3 Ways To Prove You Weren't Hired Due To Age Discrimination
An AOL Jobs Reader asks:
Then there was the news that EEOC has sued the restaurant chain Seasons 52 for not hiring people over 40. So you weren't hired for the job and suspect age discrimination. But how do you prove it? Here are three ways you can prove you weren't hired (or promoted) due to age discrimination:
I am 55-years-old and been on several interviews recently. I have excellent references, skills and experience. But never offered a job. Could my age be a problem? I've never had a problem changing jobs before.
1. Direct evidence: The interviewer made comments about your age indicating bias. Maybe they asked, "Aren't you getting close to retirement?" or "How much longer do you plan to work?" Or your age wasn't disclosed in your resume but when they see you they ask, "How old are you?" or "What year did you graduate?" Or maybe they said something really dumb like what EEOC happened at Seasons 52: "Unsuccessful applicants across the nation were given varying explanations for their failure to be hired, including 'too experienced,' the restaurant's desire for a youthful image, looking for 'fresh' employees and telling applicants that Seasons 52 'wasn't looking for old white guys.'' While direct evidence is rare, it's great stuff.
2. Disparate treatment: You are clearly the best qualified candidate. The ad calls for a Master's Degree in Finance and you have a Doctorate in Finance. The person hired has a B.A. in Psychology. If you can prove that you were the more qualified candidate and that the person who was hired was younger, then you have what's called a prima facie case of age discrimination. IT would be up to the employer to prove that they had a legitimate reason other than age. That doesn't mean they couldn't prove there was another reason besides age discrimination, but it's certainly enough to talk to a lawyer about.
3. Disparate impact: Even if you don't have evidence that the employer intended to discriminate against you based on age, there could be hiring requirements that have a disparate impact on older employees and that don't have a real relationship to the job. For instance, if you're applying for a legal secretary position, a requirement that you have 20-20 vision without glasses or be able to run a mile would have a disparate impact on older employees (and the disabled, but I won't get into that). The requirement wouldn't be justifiable by any business necessity. However, if the requirement is that you be able to type 60 words a minute, that could be a legitimate job prerequisite.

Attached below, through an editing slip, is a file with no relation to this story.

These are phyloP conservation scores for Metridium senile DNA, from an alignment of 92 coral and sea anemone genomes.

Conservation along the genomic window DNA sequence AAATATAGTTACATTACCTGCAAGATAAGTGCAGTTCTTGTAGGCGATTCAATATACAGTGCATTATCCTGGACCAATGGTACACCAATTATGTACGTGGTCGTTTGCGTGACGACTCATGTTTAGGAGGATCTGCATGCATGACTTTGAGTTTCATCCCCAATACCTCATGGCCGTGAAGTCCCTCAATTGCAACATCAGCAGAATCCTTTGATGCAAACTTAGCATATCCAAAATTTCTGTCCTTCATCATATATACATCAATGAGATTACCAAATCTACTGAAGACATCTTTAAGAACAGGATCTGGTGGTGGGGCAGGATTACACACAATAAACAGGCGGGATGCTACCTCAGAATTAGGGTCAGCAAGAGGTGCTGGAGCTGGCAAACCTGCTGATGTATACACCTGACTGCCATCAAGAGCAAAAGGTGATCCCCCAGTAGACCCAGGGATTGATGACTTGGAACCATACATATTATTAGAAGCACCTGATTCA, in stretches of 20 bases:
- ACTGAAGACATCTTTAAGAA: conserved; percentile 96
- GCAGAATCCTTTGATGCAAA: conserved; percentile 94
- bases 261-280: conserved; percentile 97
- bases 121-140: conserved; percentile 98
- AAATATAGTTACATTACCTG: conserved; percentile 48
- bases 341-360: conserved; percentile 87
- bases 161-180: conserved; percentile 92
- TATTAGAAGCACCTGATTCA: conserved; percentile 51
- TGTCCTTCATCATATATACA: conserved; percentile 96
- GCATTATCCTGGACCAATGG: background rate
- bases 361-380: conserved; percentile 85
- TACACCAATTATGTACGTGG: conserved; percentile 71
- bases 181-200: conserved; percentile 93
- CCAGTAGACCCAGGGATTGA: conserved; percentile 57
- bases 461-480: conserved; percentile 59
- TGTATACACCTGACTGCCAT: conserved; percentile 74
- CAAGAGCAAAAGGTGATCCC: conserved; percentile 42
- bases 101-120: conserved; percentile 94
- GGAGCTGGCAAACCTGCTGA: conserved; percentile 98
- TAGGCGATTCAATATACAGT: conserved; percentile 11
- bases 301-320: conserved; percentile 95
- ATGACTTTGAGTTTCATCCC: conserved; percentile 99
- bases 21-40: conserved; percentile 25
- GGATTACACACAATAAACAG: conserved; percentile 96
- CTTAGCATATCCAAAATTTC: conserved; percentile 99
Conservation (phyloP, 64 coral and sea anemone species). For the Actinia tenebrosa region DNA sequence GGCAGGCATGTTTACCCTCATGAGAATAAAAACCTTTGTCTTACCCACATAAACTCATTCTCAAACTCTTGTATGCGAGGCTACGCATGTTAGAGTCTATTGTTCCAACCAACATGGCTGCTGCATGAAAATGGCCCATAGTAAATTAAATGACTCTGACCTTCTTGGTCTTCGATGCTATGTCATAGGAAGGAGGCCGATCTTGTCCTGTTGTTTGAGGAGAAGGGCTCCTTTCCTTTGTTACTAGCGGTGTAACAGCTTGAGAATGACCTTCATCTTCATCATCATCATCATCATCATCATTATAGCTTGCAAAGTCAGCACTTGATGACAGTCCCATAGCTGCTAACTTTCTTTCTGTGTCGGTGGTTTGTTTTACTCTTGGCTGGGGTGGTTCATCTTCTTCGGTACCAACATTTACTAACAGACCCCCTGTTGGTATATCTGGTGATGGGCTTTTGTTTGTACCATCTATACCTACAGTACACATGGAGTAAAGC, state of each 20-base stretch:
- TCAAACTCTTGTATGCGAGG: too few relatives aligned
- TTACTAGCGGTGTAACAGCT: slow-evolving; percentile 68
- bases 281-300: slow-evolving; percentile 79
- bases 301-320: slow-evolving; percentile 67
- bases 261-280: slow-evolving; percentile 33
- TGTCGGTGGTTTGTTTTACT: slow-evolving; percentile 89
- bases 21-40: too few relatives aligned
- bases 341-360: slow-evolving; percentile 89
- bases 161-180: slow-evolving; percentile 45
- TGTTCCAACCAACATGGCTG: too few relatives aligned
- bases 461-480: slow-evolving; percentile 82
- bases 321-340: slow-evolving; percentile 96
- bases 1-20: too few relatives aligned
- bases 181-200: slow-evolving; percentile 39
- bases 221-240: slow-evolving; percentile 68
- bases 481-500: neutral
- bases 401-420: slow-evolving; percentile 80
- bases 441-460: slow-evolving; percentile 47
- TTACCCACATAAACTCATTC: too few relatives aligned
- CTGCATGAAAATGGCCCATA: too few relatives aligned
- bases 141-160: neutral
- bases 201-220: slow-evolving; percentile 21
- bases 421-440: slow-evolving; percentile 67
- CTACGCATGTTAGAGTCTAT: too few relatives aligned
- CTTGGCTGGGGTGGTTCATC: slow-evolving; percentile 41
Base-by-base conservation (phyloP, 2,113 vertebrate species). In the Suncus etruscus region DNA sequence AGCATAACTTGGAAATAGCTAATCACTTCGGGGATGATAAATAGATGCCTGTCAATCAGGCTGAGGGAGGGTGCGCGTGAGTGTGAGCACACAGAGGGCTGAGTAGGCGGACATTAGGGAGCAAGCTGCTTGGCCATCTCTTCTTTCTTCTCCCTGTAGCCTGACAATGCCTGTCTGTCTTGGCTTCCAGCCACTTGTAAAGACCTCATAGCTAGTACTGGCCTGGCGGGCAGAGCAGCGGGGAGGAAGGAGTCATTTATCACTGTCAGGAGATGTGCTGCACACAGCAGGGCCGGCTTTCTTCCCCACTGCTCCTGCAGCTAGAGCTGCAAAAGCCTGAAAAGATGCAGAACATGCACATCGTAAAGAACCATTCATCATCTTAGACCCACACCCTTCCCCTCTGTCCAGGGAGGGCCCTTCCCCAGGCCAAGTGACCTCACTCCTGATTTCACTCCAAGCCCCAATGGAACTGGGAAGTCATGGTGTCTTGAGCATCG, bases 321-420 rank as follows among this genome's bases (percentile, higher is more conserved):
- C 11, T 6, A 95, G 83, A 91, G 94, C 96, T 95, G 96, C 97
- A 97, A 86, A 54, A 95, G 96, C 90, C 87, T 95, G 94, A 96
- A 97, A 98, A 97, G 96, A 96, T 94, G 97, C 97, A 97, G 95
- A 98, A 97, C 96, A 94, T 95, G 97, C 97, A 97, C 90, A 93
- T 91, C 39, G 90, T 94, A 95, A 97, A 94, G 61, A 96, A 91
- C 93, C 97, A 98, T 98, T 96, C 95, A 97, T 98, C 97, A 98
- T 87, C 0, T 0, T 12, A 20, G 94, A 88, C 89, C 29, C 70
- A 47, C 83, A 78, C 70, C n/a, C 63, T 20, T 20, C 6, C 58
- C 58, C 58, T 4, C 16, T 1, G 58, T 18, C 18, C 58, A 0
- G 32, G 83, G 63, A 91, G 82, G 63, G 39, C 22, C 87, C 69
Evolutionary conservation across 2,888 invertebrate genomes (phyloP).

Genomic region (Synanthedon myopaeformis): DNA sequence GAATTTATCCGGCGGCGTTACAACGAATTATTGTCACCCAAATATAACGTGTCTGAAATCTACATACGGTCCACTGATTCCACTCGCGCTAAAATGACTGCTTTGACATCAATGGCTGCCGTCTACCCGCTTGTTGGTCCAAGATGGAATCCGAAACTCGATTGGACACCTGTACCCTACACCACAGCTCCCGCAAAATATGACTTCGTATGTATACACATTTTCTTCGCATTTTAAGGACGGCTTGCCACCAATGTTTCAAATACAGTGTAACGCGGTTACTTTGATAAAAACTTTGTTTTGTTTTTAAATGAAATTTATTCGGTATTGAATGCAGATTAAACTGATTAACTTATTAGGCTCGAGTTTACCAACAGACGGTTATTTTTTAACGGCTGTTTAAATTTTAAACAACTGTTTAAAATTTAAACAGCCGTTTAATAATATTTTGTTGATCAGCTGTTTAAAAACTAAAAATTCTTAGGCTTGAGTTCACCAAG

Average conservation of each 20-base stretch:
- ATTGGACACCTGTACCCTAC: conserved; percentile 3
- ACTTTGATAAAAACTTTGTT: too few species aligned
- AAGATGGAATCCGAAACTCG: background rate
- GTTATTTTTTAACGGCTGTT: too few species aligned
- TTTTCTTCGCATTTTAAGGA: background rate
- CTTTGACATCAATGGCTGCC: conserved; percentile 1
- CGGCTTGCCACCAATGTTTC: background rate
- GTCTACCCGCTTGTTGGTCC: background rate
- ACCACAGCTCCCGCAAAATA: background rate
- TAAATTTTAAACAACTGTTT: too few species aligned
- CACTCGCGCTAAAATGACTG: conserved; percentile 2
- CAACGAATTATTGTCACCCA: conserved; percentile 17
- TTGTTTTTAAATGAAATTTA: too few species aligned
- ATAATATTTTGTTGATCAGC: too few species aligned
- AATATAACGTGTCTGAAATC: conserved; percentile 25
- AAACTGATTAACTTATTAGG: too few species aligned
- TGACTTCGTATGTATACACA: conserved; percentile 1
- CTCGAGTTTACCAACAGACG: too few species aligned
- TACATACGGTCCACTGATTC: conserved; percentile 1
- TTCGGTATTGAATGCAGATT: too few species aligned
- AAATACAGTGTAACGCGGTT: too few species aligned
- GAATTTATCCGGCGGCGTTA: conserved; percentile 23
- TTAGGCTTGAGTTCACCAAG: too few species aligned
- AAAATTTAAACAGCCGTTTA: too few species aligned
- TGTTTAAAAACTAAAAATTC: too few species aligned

If you can prove any of these three things, then it's time to either file a charge of discrimination with EEOC (yes, you can do this unrepresented, just like you can file a lawsuit pro se or do surgery on yourself if you want), which is a prerequisite to filing a lawsuit for age discrimination or, better yet, to contact an employee-side employment lawyer in your state about your rights.
I should note that the "legitimate reason" your employer has doesn't need to be a great reason for a judge or jury to find that they aren't liable. Discrimination cases are tough to prove, but you shouldn't sit and wonder what could have been if you think the employer broke the law. Talk to a lawyer and see if it's something worth pursuing.
For more about age discrimination at work, check out my columns 9 Signs Of Age Discrimination and 6 Ways To Prove You're A Victim Of Age Discrimination.
If you need legal advice, it's best to talk to an employment lawyer in your state, but if you have general legal issues you want me to discuss publicly here, whether about discrimination, working conditions, employment contracts, medical leave, or other employment law issues, you can ask me at AOL Jobs.
Please note: Anything you write to me may be featured in one of my columns. I won't be able to respond individually to questions.